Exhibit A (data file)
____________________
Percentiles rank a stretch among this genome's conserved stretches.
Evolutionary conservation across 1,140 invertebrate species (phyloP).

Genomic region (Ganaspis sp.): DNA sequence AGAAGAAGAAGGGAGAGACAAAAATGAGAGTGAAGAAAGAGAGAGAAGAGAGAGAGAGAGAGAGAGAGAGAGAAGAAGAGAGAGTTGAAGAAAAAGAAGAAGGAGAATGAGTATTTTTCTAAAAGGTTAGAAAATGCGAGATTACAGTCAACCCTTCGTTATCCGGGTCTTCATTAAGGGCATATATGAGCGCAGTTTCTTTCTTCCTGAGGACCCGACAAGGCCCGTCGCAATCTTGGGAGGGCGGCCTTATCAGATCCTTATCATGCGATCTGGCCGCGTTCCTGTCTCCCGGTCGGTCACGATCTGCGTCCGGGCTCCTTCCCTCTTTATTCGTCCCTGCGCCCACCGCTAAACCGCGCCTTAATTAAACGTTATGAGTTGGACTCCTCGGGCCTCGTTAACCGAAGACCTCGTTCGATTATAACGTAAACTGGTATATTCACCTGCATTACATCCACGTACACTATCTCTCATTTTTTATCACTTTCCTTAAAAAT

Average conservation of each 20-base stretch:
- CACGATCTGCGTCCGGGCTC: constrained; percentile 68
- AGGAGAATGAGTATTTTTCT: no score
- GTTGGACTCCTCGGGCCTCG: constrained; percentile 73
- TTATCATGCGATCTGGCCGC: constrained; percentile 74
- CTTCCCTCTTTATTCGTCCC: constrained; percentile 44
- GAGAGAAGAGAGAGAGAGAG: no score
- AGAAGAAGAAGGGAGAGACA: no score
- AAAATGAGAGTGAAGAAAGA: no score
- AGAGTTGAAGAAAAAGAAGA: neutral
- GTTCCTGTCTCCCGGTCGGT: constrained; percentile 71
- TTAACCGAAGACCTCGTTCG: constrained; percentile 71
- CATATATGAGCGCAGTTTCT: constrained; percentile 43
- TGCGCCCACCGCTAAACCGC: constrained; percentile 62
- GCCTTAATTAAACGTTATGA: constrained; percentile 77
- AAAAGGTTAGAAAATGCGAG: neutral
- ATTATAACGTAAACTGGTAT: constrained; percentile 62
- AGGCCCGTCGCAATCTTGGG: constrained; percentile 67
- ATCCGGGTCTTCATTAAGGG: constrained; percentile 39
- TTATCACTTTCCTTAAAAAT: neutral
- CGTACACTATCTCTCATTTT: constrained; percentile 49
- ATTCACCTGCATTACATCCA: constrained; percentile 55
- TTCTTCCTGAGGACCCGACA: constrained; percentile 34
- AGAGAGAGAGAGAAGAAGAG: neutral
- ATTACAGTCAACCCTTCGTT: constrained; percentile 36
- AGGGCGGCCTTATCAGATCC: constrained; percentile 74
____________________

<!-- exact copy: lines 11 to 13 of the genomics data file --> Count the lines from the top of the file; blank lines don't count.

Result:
- AGAAGAAGAAGGGAGAGACA: no score
- AAAATGAGAGTGAAGAAAGA: no score
- AGAGTTGAAGAAAAAGAAGA: neutral